increased risk such as planning extra monitoring blood tests and a
lower start dose of stimulation. Even when early OHSS
symptoms arise, measures can be taken to salvage the treatment, by
'coasting' stimulation, or by planning to freeze all suitable
embryos after egg collection as symptoms can worsen with pregnancy.
However OHSS symptoms can arise suddenly or unexpectedly and in
such cases it can be safer to cancel a treatment cycle. In 1%
of cases women may need to be hospitalised for treatment of the
Despite having your stimulation dose tailored to you with your
AMH result, sometimes women unexpectedly respond poorly to the
treatment, or may respond worse than expected. Often you would be
warned of this if your AMH or antral follicle count was low at the
time of your initial investigations, or if a previous cycle had
also had a suboptimal outcome.
The nurses will explain your response to treatment to you after
each scan or blood test appointment and if less than 3 follicles
have grown, the consultant would decide to cancel your cycle.
Sometimes, if circumstances allow, your IVF cycle may be converted
to an IUI cycle whereby you are inseminated with your partner's or
your donor's sperm. If this option is chosen for you, the nurse
will fully explain what this entails.
If treatment is cancelled, the cycle cannot be restarted. It
will count as one of your NHS-funded cycles.
Ovarian cysts can develop either before or during a treatment
cycle and often are not harmful.
If simple cysts are seen on either ovary at the baseline scan
before treatment, these can affect your oestradiol hormone levels
and they will often be raised. For treatment to start we need your
oestradiol to be <200. If the hormone level is too high we would
ask you to re-request treatment on the first day of your next
period and we would test again. Simple cysts often disappear
of their own accord.
More complex or large cysts may need to be removed prior to
starting treatment and we would explain how this is done should it
be needed. Each case is individual.
Fibroids are not harmful and you will often not have any
symptoms. However if a fibroid is seen on your scan, this may need
treating before continuing on to embryo transfer, especially if the
fibroid is 'submucosal' (i.e. in the layer of tissue lining your
womb) or is indenting the lining of your womb as this could affect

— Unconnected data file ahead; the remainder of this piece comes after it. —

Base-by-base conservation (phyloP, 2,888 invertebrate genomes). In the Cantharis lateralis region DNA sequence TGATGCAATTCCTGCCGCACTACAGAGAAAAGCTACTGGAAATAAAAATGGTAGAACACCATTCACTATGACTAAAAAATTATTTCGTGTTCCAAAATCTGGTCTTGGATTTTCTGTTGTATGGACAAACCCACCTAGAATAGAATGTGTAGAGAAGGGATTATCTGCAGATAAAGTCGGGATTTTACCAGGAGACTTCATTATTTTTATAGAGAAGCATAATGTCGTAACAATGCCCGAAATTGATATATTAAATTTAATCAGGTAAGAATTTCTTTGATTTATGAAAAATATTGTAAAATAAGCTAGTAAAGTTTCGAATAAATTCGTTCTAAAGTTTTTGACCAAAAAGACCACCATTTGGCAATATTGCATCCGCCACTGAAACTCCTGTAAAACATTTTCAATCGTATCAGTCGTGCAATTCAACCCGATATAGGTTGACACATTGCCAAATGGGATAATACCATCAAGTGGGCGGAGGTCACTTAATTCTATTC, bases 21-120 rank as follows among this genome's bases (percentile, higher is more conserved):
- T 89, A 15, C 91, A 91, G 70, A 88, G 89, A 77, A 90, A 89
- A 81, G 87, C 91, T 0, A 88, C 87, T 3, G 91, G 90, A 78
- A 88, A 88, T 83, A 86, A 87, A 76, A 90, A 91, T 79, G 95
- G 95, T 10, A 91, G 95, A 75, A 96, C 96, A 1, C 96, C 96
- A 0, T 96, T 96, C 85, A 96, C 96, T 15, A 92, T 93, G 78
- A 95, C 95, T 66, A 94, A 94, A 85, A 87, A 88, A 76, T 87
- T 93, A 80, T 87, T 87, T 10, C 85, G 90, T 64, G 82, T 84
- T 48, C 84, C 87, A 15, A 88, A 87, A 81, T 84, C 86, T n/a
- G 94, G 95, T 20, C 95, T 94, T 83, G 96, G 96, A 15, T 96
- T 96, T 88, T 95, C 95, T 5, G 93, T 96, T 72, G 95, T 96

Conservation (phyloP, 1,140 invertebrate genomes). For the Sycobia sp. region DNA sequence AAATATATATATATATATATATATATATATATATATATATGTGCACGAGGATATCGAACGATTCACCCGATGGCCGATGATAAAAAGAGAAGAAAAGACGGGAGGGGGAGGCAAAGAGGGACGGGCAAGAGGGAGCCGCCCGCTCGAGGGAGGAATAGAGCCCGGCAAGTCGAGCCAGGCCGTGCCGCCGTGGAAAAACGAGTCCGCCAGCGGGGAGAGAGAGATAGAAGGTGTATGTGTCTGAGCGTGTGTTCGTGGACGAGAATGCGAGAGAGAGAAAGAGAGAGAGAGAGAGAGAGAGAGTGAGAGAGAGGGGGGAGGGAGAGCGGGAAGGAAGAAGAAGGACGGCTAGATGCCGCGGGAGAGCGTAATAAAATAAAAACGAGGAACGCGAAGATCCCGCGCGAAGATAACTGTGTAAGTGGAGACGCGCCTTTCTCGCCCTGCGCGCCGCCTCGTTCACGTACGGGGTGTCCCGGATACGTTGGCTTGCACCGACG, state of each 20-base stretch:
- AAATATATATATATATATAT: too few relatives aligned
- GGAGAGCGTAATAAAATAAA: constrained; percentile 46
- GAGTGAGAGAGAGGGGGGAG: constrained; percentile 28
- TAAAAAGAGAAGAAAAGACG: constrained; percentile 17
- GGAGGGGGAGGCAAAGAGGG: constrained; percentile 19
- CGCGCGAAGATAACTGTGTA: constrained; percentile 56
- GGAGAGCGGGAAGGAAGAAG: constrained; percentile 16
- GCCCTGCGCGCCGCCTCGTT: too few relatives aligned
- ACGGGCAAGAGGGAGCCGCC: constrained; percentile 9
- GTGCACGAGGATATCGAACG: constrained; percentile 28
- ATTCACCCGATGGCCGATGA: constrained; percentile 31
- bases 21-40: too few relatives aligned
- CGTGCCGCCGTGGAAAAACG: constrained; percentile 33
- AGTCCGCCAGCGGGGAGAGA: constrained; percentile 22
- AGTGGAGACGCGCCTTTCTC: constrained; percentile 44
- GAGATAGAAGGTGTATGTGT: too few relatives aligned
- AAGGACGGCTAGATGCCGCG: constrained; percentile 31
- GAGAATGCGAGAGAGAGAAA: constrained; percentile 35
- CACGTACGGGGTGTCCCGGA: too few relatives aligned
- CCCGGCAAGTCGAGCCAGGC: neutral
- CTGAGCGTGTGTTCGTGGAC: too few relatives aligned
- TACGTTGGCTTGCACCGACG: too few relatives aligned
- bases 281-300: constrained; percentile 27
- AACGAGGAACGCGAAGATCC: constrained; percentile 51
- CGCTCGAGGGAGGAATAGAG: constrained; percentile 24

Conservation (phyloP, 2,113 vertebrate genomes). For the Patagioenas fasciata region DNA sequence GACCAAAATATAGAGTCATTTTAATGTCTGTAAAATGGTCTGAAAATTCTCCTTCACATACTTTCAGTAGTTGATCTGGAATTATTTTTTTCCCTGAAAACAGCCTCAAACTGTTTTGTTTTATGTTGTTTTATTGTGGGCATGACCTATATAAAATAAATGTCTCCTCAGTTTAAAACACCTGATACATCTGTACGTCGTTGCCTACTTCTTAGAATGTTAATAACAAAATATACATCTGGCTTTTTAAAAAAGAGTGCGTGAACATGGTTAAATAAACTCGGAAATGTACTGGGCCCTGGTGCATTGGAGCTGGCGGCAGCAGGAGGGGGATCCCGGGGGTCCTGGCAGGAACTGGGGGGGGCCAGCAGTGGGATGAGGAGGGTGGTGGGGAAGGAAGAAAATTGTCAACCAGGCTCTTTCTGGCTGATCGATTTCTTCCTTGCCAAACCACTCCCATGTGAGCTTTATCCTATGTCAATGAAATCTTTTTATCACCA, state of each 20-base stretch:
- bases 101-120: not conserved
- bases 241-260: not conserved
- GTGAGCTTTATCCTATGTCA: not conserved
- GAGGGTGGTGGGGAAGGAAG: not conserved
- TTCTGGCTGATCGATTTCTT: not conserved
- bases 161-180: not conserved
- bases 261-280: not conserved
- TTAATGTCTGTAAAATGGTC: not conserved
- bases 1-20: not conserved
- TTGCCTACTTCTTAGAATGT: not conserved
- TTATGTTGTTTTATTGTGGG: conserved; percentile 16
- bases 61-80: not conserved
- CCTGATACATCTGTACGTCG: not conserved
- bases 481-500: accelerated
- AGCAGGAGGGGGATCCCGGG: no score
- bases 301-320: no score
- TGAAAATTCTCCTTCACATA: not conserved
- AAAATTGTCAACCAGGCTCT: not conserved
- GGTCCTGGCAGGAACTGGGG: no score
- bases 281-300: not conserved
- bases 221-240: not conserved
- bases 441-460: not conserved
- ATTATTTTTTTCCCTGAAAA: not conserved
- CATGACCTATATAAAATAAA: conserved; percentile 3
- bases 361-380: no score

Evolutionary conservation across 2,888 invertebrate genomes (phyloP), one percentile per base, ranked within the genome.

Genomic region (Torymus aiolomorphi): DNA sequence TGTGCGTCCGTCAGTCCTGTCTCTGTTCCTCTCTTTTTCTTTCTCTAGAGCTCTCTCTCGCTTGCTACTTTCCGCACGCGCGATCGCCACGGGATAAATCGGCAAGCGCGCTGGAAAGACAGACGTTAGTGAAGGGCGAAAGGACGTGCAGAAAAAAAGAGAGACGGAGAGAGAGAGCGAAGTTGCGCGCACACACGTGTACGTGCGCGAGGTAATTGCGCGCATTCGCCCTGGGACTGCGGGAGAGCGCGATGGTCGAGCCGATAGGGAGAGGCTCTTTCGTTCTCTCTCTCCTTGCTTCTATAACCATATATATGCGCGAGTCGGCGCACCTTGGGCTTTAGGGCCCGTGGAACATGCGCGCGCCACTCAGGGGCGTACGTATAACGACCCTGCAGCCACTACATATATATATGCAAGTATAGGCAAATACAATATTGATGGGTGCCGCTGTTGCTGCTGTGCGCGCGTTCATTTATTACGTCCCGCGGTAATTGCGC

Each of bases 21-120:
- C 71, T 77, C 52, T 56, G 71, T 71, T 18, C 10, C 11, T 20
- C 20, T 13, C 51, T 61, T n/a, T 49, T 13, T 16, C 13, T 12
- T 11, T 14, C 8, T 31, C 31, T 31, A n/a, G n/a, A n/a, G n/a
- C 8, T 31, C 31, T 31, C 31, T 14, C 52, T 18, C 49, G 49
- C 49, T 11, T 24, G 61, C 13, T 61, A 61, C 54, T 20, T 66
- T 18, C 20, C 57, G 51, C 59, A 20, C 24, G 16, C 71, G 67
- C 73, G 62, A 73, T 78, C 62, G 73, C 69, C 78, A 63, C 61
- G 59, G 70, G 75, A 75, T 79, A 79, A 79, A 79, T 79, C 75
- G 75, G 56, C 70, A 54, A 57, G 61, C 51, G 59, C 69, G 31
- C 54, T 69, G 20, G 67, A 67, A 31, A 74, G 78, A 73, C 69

implantation of your embryos. If a fibroid becomes apparent
during your treatment, the doctor may speak to you about having
further investigations. This may involve having any embryos that
are suitable resulting from your treatment frozen after egg
collection and having the embryo(s) replaced at a later date once
you have had the necessary investigations. The procedure you may
need is called a laparoscopy. This would confirm the diagnosis and
possibly treat the fibroid at the same time. The doctor will
discuss the options with you if the situation arises.
Fluid can collect inside the fallopian tubes and this is called
a 'hydrosalpinx'. Previous scans may not have shown any signs of a
hydrosalpinx yet it can quickly develop during treatment and can be
as a response to the hormones. If fluid is also noted in the cavity
of your womb this could be problematic for your embryos as the
fluid itself can be toxic to the embryos, or it may physically
prevent implantation. There are two options for treating a
hydrosalpinx and these are, either to have any embryos that are
suitable resulting from your treatment frozen and then have surgery
on your tube(s). The embryo(s) would then be replaced at a
later date. Another option may be for the doctor to attempt to
drain the fluid from your tube at the time of egg collection. The
doctor will discuss the options with you if the situation
A polyp is a soft outgrowth from the 'endometrium' or lining of
your womb. If during an ultrasound scan a polyp is detected,
depending on its size the doctor may discuss with you the need to
have this removed as it could lead to difficulty in becoming
pregnant. If a polyp becomes apparent during your treatment, the
doctor may speak to you about having any embryos that may be
suitable frozen after egg collection and having your embryo(s)
replaced at a later date once you have had the necessary surgery.
The procedure you may need is called a hysteroscopy. This would
confirm the diagnosis and possibly treat the polyp at the same
time. The doctor will discuss the options with you if the situation